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How Brad Stevens ruined the 76ers’ playoff hopes twice with after-timeout plays

Twice! Genius.

NBA: Boston Celtics at Orlando Magic Kim Klement-USA TODAY Sports

Brad Stevens is an after-timeout genius. We already knew this, which is why everyone in the Delaware Valley was quaking when the Celtics had the ball down one with eight seconds left in overtime in Game 3 against the 76ers.

They had every reason to be scared. Stevens drew up another beauty, setting up a lob pass from Marcus Morris to Al Horford for the clinching bucket.

How did we get to the point where the 76ers were fooled by this amazing play? Turns out, they were fooled by it twice.

Let’s start by going back to regulation

With 26 seconds left and Boston down two, Marcus Morris was raring to take a contested 22-footer in the corner. Instead of letting that happen, Stevens called a mid-possession timeout to work his magic.

The Sixers came out with a lineup of Joel Embiid, Ben Simmons, Ersan Ilyasova, J.J. Redick, and T.J. McConnell. In these situations — late shot clock, sideline or baseline out of bounds — NBA teams usually switch every screen to prevent any one player from getting open. Stevens figured the 76ers would switch every screen, so he ran two different screening actions designed to get Embiid out of the lane.

First, Marcus Morris set a screen for Al Horford to get Embiid on Al. Instead of staying in the play, Horford went over to the opposite side of the court to screen for Terry Rozier, taking Embiid with him.

That meant Boston was essentially playing 3 on 3 with one side of the court wide open. Knowing the 76ers would switch, Jaylen Brown went to screen for Morris. But instead of setting the pick, Brown turned off Ersan Ilyasova’s back shoulder, just as J.J. Redick was about to switch onto Morris.

With the lane open, that was all it took to throw the lob to Brown.

The Sixers remembered that and were ready next time ... at first

With 8.4 seconds left in overtime, Boston had the same situation on the opposite side of the floor. Philly put Embiid on the inbounds passer (Morris), and was hip to Boston’s switching action with Horford and Jayson Tatum. Notice how Robert Covington and Ersan Ilyasova are on the inside shoulder of their men.

Nobody else really moved around, so Stevens called his final timeout. Even though the play failed, Stevens learned something. He saw that the 76ers would have no problem switching Robert Covington onto Al Horford, even if that was a size mismatch.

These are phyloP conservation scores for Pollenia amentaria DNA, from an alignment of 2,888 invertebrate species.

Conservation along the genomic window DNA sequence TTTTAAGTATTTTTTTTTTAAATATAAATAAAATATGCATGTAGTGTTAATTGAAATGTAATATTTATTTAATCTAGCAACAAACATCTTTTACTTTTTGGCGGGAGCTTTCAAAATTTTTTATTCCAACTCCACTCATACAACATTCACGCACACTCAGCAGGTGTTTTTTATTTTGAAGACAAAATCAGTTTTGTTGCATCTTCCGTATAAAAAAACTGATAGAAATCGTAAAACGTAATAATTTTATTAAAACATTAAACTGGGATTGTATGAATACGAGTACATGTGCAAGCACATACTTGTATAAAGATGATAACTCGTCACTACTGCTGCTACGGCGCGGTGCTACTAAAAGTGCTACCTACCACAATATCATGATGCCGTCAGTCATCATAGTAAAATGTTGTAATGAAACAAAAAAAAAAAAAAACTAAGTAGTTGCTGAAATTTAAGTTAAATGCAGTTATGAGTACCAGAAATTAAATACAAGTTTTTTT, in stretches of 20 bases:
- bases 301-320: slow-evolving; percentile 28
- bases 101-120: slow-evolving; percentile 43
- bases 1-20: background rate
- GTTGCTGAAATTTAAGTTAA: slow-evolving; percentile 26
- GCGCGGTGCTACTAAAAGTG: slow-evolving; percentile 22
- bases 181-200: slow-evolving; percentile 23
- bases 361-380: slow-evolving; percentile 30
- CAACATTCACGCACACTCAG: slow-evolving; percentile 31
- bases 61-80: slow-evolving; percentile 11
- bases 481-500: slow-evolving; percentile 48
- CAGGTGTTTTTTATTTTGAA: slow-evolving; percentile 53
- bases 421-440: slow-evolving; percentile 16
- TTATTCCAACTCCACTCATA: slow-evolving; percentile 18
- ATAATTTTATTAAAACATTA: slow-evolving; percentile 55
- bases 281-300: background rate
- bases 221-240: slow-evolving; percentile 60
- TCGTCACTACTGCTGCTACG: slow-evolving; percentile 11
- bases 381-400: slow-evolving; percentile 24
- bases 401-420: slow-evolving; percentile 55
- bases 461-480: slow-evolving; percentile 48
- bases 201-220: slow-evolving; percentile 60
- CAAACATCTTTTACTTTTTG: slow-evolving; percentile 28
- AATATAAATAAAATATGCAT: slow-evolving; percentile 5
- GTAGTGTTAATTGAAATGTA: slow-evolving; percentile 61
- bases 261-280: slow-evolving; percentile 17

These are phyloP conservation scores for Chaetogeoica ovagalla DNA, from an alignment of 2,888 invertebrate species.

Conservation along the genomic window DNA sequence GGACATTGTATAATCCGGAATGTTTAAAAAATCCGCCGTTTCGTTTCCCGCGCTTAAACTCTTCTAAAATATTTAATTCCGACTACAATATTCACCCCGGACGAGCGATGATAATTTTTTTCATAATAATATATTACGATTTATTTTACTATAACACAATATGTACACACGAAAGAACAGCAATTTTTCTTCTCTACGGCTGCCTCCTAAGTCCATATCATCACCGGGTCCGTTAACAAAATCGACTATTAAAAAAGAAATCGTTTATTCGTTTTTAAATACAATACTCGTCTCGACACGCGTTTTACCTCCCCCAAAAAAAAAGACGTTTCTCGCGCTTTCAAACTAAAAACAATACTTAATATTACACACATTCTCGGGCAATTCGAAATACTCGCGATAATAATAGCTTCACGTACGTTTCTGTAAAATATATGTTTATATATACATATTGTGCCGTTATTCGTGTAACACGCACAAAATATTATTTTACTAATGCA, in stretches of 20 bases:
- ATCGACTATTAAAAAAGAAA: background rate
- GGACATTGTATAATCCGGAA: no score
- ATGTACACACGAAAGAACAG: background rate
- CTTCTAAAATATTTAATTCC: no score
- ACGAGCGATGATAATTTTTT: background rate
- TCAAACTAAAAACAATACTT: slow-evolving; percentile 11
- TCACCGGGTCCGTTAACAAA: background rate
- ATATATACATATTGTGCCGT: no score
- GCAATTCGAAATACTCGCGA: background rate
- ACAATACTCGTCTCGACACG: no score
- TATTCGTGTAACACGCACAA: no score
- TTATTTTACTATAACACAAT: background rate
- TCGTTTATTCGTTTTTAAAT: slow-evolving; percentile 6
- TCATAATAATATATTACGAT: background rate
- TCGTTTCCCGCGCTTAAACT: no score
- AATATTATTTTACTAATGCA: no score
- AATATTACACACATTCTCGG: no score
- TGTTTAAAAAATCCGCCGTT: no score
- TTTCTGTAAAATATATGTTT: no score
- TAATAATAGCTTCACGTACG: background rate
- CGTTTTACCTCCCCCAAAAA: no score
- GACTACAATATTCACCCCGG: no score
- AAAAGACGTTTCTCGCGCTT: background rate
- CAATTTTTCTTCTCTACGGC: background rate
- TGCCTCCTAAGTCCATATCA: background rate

Once he saw that, Stevens called timeout. And that was because...

Stevens was really setting the 76ers up for this

After the timeout, Stevens noticed that Ilyasova was guarding the inbounder instead of Embiid. To account for that, Stevens had Terry Rozier run as far away from the hoop as possible while his other three players stacked together near the block.

Because the 76ers were switching everything as they did on the previous two sequences (a sensible call considering the like-sizedness of Simmons and Covington), Embiid was standing way out by the free-throw line, ready to pick up whichever Celtic raced out of the pack. That person ended up being Jaylen Brown, who sprinted as far away from the hoop as possible to take Embiid with him.

Meanwhile, Simmons hugged Tatum, the Celtics’ No. 1 offensive threat. Stevens figured that the 76ers would do everything possible to deny Tatum the ball.

There’s just one problem: this. And guess who got switched onto Horford in a spot when a size advantage suddenly mattered.

Here’s how you know Stevens planned this after looking at the previous play. Notice where Covington is standing in the above screenshot. He’s behind Horford, as a normal post defender would be. Fast forward a frame, and look where Covington is.

Knowing the entire back side was cleared out, and knowing that Covington would switch onto Horford to deny him the ball, Horford and the Celtics let Covington front him. They made him think he was doing his job. That opened up the easy lob over the top and the crucial bucket.

There was a school of thought that Horford was not the primary option on the play. Hopefully the above breakdown convinced you otherwise, but in case you need further proof, Matt Howard, one of Stevens’ players at Butler, provided it.

It takes a brilliant coach to exploit the 76ers’ defense twice on the same kind of play. It takes an even more brilliant coach to do it while making them think they solved the problem the first time around. As Horford told ESPN’s Cassidy Hubbarth after the game:

“Brad is a genius, man. Unbelievable. Sometimes he draws some stuff up and I look at him like, I didn’t think [you could do that].”

That’s Brad Stevens for you. Poor 76ers.